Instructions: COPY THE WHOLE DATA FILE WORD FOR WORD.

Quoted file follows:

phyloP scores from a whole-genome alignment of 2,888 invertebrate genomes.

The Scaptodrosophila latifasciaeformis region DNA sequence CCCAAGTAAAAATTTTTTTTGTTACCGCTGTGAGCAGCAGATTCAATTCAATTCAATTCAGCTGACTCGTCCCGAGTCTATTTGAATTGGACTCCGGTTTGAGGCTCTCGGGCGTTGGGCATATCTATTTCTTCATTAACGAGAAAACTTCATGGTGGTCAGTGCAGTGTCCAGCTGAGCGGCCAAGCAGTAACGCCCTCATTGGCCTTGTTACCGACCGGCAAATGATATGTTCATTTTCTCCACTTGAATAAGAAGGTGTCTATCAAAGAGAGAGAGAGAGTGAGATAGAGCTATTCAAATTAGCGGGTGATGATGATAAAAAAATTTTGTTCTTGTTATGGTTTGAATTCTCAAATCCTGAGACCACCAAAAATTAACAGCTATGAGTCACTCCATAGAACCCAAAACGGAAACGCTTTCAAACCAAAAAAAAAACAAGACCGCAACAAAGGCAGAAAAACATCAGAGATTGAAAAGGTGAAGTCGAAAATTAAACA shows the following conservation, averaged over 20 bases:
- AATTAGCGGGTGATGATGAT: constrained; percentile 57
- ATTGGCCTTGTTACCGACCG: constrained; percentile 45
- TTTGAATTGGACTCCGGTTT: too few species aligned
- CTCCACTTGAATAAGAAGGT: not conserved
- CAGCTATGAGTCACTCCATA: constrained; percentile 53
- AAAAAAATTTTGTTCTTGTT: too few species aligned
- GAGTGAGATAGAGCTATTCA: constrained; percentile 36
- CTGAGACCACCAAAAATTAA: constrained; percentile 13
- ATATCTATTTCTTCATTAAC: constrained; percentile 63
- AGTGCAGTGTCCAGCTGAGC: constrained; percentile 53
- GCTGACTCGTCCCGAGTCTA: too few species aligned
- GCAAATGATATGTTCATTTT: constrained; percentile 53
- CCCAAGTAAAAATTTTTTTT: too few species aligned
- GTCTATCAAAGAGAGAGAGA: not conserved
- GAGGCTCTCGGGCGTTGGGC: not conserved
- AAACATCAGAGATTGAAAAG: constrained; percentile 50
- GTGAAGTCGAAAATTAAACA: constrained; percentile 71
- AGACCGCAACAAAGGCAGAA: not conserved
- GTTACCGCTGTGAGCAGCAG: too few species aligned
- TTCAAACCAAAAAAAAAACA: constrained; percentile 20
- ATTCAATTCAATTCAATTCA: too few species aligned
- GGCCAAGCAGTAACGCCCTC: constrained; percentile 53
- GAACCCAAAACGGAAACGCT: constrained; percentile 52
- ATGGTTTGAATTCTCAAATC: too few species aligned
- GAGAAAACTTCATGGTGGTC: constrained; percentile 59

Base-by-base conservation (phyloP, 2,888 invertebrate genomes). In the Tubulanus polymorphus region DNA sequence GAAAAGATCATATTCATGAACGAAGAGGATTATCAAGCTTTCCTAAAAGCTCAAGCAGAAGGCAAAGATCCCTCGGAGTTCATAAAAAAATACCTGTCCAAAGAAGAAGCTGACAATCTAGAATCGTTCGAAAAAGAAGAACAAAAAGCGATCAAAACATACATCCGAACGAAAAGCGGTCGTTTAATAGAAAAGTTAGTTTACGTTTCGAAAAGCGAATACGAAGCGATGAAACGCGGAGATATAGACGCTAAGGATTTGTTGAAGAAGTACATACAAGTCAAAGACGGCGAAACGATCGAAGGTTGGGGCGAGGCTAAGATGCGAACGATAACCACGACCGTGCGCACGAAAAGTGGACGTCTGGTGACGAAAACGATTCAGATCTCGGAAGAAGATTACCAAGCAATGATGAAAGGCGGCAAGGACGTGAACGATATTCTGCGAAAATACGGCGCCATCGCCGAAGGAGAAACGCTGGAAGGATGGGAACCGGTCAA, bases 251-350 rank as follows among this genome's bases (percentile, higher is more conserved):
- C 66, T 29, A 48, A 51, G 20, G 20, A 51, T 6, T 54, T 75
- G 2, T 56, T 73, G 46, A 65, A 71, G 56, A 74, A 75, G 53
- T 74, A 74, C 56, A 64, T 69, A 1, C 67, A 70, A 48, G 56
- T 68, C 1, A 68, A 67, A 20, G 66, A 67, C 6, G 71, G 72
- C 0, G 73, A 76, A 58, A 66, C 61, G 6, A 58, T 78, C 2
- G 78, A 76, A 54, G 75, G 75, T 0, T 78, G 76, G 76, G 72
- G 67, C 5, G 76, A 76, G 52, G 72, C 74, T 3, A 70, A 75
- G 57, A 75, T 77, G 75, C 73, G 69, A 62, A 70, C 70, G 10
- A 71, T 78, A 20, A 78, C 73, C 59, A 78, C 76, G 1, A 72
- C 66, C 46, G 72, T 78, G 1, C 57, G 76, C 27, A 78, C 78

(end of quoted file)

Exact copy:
phyloP scores from a whole-genome alignment of 2,888 invertebrate genomes.

The Scaptodrosophila latifasciaeformis region DNA sequence CCCAAGTAAAAATTTTTTTTGTTACCGCTGTGAGCAGCAGATTCAATTCAATTCAATTCAGCTGACTCGTCCCGAGTCTATTTGAATTGGACTCCGGTTTGAGGCTCTCGGGCGTTGGGCATATCTATTTCTTCATTAACGAGAAAACTTCATGGTGGTCAGTGCAGTGTCCAGCTGAGCGGCCAAGCAGTAACGCCCTCATTGGCCTTGTTACCGACCGGCAAATGATATGTTCATTTTCTCCACTTGAATAAGAAGGTGTCTATCAAAGAGAGAGAGAGAGTGAGATAGAGCTATTCAAATTAGCGGGTGATGATGATAAAAAAATTTTGTTCTTGTTATGGTTTGAATTCTCAAATCCTGAGACCACCAAAAATTAACAGCTATGAGTCACTCCATAGAACCCAAAACGGAAACGCTTTCAAACCAAAAAAAAAACAAGACCGCAACAAAGGCAGAAAAACATCAGAGATTGAAAAGGTGAAGTCGAAAATTAAACA shows the following conservation, averaged over 20 bases:
- AATTAGCGGGTGATGATGAT: constrained; percentile 57
- ATTGGCCTTGTTACCGACCG: constrained; percentile 45
- TTTGAATTGGACTCCGGTTT: too few species aligned
- CTCCACTTGAATAAGAAGGT: not conserved
- CAGCTATGAGTCACTCCATA: constrained; percentile 53
- AAAAAAATTTTGTTCTTGTT: too few species aligned
- GAGTGAGATAGAGCTATTCA: constrained; percentile 36
- CTGAGACCACCAAAAATTAA: constrained; percentile 13
- ATATCTATTTCTTCATTAAC: constrained; percentile 63
- AGTGCAGTGTCCAGCTGAGC: constrained; percentile 53
- GCTGACTCGTCCCGAGTCTA: too few species aligned
- GCAAATGATATGTTCATTTT: constrained; percentile 53
- CCCAAGTAAAAATTTTTTTT: too few species aligned
- GTCTATCAAAGAGAGAGAGA: not conserved
- GAGGCTCTCGGGCGTTGGGC: not conserved
- AAACATCAGAGATTGAAAAG: constrained; percentile 50
- GTGAAGTCGAAAATTAAACA: constrained; percentile 71
- AGACCGCAACAAAGGCAGAA: not conserved
- GTTACCGCTGTGAGCAGCAG: too few species aligned
- TTCAAACCAAAAAAAAAACA: constrained; percentile 20
- ATTCAATTCAATTCAATTCA: too few species aligned
- GGCCAAGCAGTAACGCCCTC: constrained; percentile 53
- GAACCCAAAACGGAAACGCT: constrained; percentile 52
- ATGGTTTGAATTCTCAAATC: too few species aligned
- GAGAAAACTTCATGGTGGTC: constrained; percentile 59

Base-by-base conservation (phyloP, 2,888 invertebrate genomes). In the Tubulanus polymorphus region DNA sequence GAAAAGATCATATTCATGAACGAAGAGGATTATCAAGCTTTCCTAAAAGCTCAAGCAGAAGGCAAAGATCCCTCGGAGTTCATAAAAAAATACCTGTCCAAAGAAGAAGCTGACAATCTAGAATCGTTCGAAAAAGAAGAACAAAAAGCGATCAAAACATACATCCGAACGAAAAGCGGTCGTTTAATAGAAAAGTTAGTTTACGTTTCGAAAAGCGAATACGAAGCGATGAAACGCGGAGATATAGACGCTAAGGATTTGTTGAAGAAGTACATACAAGTCAAAGACGGCGAAACGATCGAAGGTTGGGGCGAGGCTAAGATGCGAACGATAACCACGACCGTGCGCACGAAAAGTGGACGTCTGGTGACGAAAACGATTCAGATCTCGGAAGAAGATTACCAAGCAATGATGAAAGGCGGCAAGGACGTGAACGATATTCTGCGAAAATACGGCGCCATCGCCGAAGGAGAAACGCTGGAAGGATGGGAACCGGTCAA, bases 251-350 rank as follows among this genome's bases (percentile, higher is more conserved):
- C 66, T 29, A 48, A 51, G 20, G 20, A 51, T 6, T 54, T 75
- G 2, T 56, T 73, G 46, A 65, A 71, G 56, A 74, A 75, G 53
- T 74, A 74, C 56, A 64, T 69, A 1, C 67, A 70, A 48, G 56
- T 68, C 1, A 68, A 67, A 20, G 66, A 67, C 6, G 71, G 72
- C 0, G 73, A 76, A 58, A 66, C 61, G 6, A 58, T 78, C 2
- G 78, A 76, A 54, G 75, G 75, T 0, T 78, G 76, G 76, G 72
- G 67, C 5, G 76, A 76, G 52, G 72, C 74, T 3, A 70, A 75
- G 57, A 75, T 77, G 75, C 73, G 69, A 62, A 70, C 70, G 10
- A 71, T 78, A 20, A 78, C 73, C 59, A 78, C 76, G 1, A 72
- C 66, C 46, G 72, T 78, G 1, C 57, G 76, C 27, A 78, C 78